For many of us, 2020 has been a year of at-home activities, finding new hobbies and re-exploring old ones, and accomplishing things we never had time for before. While my later half of 2020 was exciting and adventurous (safely, of course), my first half of 2020 was exactly as described above. In between learning embroidery, doing puzzles, and tackling my lists on Netflix and Crave; I read a few of the books that I had been anticipating as well as ones that had been unread and collecting dust on my shelves. Here are the books I read in 2020:
Catch and Kill by Ronan Farrow. This is my most recent read. Although I found this book to be a slow-starter, after I pushed about a quarter of the way through it was hard to stop turning the pages. Ronan Farrow tells of his trials and tribulations getting the groundbreaking Harvey Weinstein story to the public via the media. Beyond that, the book is eye-opening to the legitimacy of spies, intelligence organizations, and media moguls burying stories for financial gain. It’s a heavy read, but an important one, especially in our current political climate.
Stay Sexy and Don’t Get Murdered by Karen Kilgariff and Georgia Hardstark. A memoir by two true crime queens. My Favorite Murder is my favourite podcast (pun intended) so I was so excited when Karen and Georgia released their first book. A fun read, this book is mostly lighthearted with a few extremely relatable, meaningful moments mixed in.
Rock Paper Sex by Kerri Cull. I might be biased because I am always incredibly proud of local authors and creatives, but this book should be read far and wide. The book is an incredible, intimate, and gentle-yet-honest look at the Sex Work Industry in St. John’s, NL. Kerri Cull does not discriminate and includes stories from street-based sex workers to high-end escorts, dancers, and clients/consumers. Although this is an NL-based book, it is relevant and applicable nation-wide. I learned so much from this novel and feel more sensitive to and knowledgeable about sex work. Myths are busted and hard truths are addressed.
No One to Tell by Janet Merlo. Another book by a badass female author. (Who is also a Newfoundlander). Janet Merlo’s incredibly brave tell-all about her experience working as a member of the RCMP is unnerving, upsetting, and important. It is a reminder that we need to keep talking about workplace sexual harassment and that we need to continue to dismantle old-boys-clubs and historically problematic organizations. Thank you, Janet, for sharing your experience.
The Lottery Winner by Mary Higgins Clark. This author introduced me to ‘adult reading’. I can remember asking my mom when I was younger for one of her ‘grown-up books’ and she passed me one by Mary Higgins Clark. I became instantly hooked to her cliffhangers and extreme suspense. Well-written suspense, I believe, mimics all the same neurotransmitters as drugs. It’s addicting. Although some of her word choice hasn’t aged well, I’m so glad I revisited this book and I can’t wait to begin to recollect and reread her books in 2021 (I recently found 3 at a thrift store!). Mary Higgins Clark passed away this year, which was another reason I reached for this book. Rest in Peace, Mary. As long as I’m reading your books will continue to be appreciated.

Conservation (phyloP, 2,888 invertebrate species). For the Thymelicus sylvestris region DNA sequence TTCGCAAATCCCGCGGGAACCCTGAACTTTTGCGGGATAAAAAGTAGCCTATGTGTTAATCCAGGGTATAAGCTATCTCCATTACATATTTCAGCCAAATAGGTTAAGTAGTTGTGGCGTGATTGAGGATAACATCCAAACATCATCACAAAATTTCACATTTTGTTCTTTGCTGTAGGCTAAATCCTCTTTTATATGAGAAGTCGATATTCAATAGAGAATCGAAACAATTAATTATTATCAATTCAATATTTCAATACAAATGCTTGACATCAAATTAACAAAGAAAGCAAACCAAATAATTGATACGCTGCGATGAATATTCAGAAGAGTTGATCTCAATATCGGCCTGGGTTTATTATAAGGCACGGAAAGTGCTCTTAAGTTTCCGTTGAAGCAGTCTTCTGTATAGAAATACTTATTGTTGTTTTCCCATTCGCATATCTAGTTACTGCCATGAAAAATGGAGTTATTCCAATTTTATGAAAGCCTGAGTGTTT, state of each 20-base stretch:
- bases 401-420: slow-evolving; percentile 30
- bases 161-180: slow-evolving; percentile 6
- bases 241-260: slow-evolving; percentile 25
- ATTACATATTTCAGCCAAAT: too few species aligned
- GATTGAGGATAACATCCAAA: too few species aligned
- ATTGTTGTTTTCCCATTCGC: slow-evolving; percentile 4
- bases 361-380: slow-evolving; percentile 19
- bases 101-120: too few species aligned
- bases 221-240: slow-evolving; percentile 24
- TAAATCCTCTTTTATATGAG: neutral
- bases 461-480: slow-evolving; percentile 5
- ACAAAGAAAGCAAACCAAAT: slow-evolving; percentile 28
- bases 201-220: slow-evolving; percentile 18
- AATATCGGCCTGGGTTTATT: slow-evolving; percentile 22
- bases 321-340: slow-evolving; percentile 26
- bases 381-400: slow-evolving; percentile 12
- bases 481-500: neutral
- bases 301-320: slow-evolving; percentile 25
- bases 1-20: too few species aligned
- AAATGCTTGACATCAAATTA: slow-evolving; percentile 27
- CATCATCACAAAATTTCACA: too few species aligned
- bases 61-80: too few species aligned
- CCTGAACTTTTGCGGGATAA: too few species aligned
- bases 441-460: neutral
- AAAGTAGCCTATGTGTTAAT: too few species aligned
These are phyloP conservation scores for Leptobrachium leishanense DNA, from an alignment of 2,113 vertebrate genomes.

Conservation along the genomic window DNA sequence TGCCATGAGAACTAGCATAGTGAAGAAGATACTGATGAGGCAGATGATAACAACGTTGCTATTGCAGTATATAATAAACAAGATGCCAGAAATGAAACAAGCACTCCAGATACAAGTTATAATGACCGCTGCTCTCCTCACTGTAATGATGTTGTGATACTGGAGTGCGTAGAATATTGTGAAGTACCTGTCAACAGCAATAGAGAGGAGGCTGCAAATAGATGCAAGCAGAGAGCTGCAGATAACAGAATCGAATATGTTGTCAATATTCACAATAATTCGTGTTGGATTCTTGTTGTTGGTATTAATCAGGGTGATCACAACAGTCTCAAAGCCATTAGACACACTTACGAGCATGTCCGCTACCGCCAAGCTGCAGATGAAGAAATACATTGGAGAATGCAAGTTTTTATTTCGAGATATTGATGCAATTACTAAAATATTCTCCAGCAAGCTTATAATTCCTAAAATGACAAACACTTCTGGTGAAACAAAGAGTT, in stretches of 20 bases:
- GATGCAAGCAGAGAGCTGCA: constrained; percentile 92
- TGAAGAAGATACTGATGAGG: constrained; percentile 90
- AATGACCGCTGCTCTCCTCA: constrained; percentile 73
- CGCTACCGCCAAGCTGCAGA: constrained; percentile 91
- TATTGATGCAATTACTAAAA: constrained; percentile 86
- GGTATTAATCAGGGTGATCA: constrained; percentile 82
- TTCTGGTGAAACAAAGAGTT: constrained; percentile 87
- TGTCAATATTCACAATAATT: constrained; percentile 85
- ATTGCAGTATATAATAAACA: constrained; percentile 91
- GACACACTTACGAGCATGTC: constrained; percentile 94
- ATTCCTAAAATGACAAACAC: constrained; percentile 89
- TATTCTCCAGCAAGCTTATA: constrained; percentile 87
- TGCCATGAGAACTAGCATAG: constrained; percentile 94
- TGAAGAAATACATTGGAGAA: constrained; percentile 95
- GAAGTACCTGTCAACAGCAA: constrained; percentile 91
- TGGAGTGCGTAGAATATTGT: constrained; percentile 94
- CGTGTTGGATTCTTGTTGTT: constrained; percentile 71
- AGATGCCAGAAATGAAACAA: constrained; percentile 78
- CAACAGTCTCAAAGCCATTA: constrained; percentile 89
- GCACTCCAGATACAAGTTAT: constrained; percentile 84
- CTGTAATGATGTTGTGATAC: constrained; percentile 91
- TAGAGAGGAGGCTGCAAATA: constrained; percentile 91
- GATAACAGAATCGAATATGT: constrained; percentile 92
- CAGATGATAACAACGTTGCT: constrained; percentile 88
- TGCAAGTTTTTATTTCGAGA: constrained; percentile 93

I’ll Be Gone In the Dark by Michelle McNamara. This book has truly redefined true crime writing in a positive way. A meticulously-researched, empathetic deep-dive into the crimes of the East Area Rapist/Original Night Stalker/Golden State Killer. Michelle McNamara also recently passed away and this book, as well as the subsequent capture of the killer, is Michelle’s legacy. If you’re a true crime fan, you’ll love this book.
Nurture Shock by Po Bronson and Ashley Merryman. This was a different genre and topic for me, but I thoroughly enjoyed it nonetheless. Nurture Shock was recommended by a social work professor I admire and it was very applicable to my field placement in child protection at the time I was reading it. The authors present scientific research in an easy-to-digest, entertaining manner. Some of the studies are truly mind-blowing. I learned a lot about child development and would recommend it to anyone who is a parent-to-be or parent of a young child and I will definitely reread this book when I become a parent one day.
The Help by Kathryn Stockett. This book had been on my to-read list for years. I thoroughly enjoyed the book. I laughed out loud in sections and teared up in sections, which is quite rare for me when I read. The character development was phenomenal as was the use of language. I read The Help early this year before the murder of George Floyd and the subsequent re-invigoration of the Black Lives Matter movement. After these events took place, there was an outcry to Netflix to have the movie taken down as it perpetuates a white saviour narrative. I think this is a fascinating and important perspective. I don’t think this necessarily takes away from the book and movie, however, I would like to respond to this perspective by reading more Black-written books in 2021. In fact, my entire reading list for this year has been white authors. It’s time for a change. Please leave me recommendations for books written by BIPOC authors!
Please let me know if you read any of these books or if you’ve read them in the past. I’d love to hear your thoughts!